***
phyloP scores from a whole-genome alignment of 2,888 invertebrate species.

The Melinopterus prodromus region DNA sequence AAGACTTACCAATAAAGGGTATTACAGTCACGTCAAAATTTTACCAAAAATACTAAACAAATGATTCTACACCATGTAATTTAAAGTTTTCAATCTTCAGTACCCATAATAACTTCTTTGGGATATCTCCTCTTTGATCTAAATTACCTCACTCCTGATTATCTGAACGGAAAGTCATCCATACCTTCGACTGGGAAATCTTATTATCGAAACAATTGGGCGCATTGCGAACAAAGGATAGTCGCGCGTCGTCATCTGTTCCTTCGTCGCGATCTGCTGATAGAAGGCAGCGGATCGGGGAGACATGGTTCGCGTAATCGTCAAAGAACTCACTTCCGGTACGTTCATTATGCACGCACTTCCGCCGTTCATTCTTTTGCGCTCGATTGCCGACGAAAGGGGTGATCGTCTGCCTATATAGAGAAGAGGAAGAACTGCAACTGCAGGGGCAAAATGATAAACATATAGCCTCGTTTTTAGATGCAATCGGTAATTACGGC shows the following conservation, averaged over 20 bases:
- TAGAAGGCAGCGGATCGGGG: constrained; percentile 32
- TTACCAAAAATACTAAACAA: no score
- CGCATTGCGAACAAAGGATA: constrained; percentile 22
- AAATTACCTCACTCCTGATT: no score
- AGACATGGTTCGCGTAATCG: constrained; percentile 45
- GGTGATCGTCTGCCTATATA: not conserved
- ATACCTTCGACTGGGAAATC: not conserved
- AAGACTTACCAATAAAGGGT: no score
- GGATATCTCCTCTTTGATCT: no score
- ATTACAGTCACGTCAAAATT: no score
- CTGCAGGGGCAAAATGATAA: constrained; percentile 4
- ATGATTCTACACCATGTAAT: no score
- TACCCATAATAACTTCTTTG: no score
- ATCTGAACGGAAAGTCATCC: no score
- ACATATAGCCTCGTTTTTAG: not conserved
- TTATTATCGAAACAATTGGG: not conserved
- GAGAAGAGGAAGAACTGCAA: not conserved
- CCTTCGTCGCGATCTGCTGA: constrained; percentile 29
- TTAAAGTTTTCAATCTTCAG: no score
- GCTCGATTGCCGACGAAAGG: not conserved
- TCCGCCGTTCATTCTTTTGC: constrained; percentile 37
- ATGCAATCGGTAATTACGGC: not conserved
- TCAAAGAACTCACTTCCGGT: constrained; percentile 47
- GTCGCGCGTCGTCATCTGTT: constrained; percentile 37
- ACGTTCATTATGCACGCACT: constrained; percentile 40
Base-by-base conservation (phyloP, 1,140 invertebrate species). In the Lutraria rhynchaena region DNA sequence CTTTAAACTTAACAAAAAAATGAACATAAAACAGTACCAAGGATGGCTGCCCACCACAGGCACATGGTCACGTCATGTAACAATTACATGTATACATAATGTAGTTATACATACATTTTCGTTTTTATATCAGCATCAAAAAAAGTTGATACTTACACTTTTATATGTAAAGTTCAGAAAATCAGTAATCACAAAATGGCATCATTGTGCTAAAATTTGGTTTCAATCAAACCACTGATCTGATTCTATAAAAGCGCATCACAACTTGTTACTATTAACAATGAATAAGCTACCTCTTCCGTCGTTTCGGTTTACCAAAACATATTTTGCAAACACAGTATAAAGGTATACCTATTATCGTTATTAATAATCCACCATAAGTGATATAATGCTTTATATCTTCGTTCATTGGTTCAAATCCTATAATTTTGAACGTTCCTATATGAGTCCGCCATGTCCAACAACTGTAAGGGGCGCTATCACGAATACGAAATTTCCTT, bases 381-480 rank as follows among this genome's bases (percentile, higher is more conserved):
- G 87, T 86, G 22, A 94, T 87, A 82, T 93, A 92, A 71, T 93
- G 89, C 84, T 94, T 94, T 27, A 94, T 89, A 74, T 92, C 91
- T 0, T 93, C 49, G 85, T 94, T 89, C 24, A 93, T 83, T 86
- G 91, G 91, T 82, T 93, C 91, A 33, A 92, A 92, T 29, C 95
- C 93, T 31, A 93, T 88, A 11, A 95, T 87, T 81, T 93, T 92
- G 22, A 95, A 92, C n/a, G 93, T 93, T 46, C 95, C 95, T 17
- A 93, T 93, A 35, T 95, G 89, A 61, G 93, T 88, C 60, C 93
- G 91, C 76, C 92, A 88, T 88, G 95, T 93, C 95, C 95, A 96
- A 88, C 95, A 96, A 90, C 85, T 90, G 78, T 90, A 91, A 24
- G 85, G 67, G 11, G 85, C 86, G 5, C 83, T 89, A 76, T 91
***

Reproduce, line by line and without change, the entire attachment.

phyloP scores from a whole-genome alignment of 2,888 invertebrate species.

The Melinopterus prodromus region DNA sequence AAGACTTACCAATAAAGGGTATTACAGTCACGTCAAAATTTTACCAAAAATACTAAACAAATGATTCTACACCATGTAATTTAAAGTTTTCAATCTTCAGTACCCATAATAACTTCTTTGGGATATCTCCTCTTTGATCTAAATTACCTCACTCCTGATTATCTGAACGGAAAGTCATCCATACCTTCGACTGGGAAATCTTATTATCGAAACAATTGGGCGCATTGCGAACAAAGGATAGTCGCGCGTCGTCATCTGTTCCTTCGTCGCGATCTGCTGATAGAAGGCAGCGGATCGGGGAGACATGGTTCGCGTAATCGTCAAAGAACTCACTTCCGGTACGTTCATTATGCACGCACTTCCGCCGTTCATTCTTTTGCGCTCGATTGCCGACGAAAGGGGTGATCGTCTGCCTATATAGAGAAGAGGAAGAACTGCAACTGCAGGGGCAAAATGATAAACATATAGCCTCGTTTTTAGATGCAATCGGTAATTACGGC shows the following conservation, averaged over 20 bases:
- TAGAAGGCAGCGGATCGGGG: constrained; percentile 32
- TTACCAAAAATACTAAACAA: no score
- CGCATTGCGAACAAAGGATA: constrained; percentile 22
- AAATTACCTCACTCCTGATT: no score
- AGACATGGTTCGCGTAATCG: constrained; percentile 45
- GGTGATCGTCTGCCTATATA: not conserved
- ATACCTTCGACTGGGAAATC: not conserved
- AAGACTTACCAATAAAGGGT: no score
- GGATATCTCCTCTTTGATCT: no score
- ATTACAGTCACGTCAAAATT: no score
- CTGCAGGGGCAAAATGATAA: constrained; percentile 4
- ATGATTCTACACCATGTAAT: no score
- TACCCATAATAACTTCTTTG: no score
- ATCTGAACGGAAAGTCATCC: no score
- ACATATAGCCTCGTTTTTAG: not conserved
- TTATTATCGAAACAATTGGG: not conserved
- GAGAAGAGGAAGAACTGCAA: not conserved
- CCTTCGTCGCGATCTGCTGA: constrained; percentile 29
- TTAAAGTTTTCAATCTTCAG: no score
- GCTCGATTGCCGACGAAAGG: not conserved
- TCCGCCGTTCATTCTTTTGC: constrained; percentile 37
- ATGCAATCGGTAATTACGGC: not conserved
- TCAAAGAACTCACTTCCGGT: constrained; percentile 47
- GTCGCGCGTCGTCATCTGTT: constrained; percentile 37
- ACGTTCATTATGCACGCACT: constrained; percentile 40
Base-by-base conservation (phyloP, 1,140 invertebrate species). In the Lutraria rhynchaena region DNA sequence CTTTAAACTTAACAAAAAAATGAACATAAAACAGTACCAAGGATGGCTGCCCACCACAGGCACATGGTCACGTCATGTAACAATTACATGTATACATAATGTAGTTATACATACATTTTCGTTTTTATATCAGCATCAAAAAAAGTTGATACTTACACTTTTATATGTAAAGTTCAGAAAATCAGTAATCACAAAATGGCATCATTGTGCTAAAATTTGGTTTCAATCAAACCACTGATCTGATTCTATAAAAGCGCATCACAACTTGTTACTATTAACAATGAATAAGCTACCTCTTCCGTCGTTTCGGTTTACCAAAACATATTTTGCAAACACAGTATAAAGGTATACCTATTATCGTTATTAATAATCCACCATAAGTGATATAATGCTTTATATCTTCGTTCATTGGTTCAAATCCTATAATTTTGAACGTTCCTATATGAGTCCGCCATGTCCAACAACTGTAAGGGGCGCTATCACGAATACGAAATTTCCTT, bases 381-480 rank as follows among this genome's bases (percentile, higher is more conserved):
- G 87, T 86, G 22, A 94, T 87, A 82, T 93, A 92, A 71, T 93
- G 89, C 84, T 94, T 94, T 27, A 94, T 89, A 74, T 92, C 91
- T 0, T 93, C 49, G 85, T 94, T 89, C 24, A 93, T 83, T 86
- G 91, G 91, T 82, T 93, C 91, A 33, A 92, A 92, T 29, C 95
- C 93, T 31, A 93, T 88, A 11, A 95, T 87, T 81, T 93, T 92
- G 22, A 95, A 92, C n/a, G 93, T 93, T 46, C 95, C 95, T 17
- A 93, T 93, A 35, T 95, G 89, A 61, G 93, T 88, C 60, C 93
- G 91, C 76, C 92, A 88, T 88, G 95, T 93, C 95, C 95, A 96
- A 88, C 95, A 96, A 90, C 85, T 90, G 78, T 90, A 91, A 24
- G 85, G 67, G 11, G 85, C 86, G 5, C 83, T 89, A 76, T 91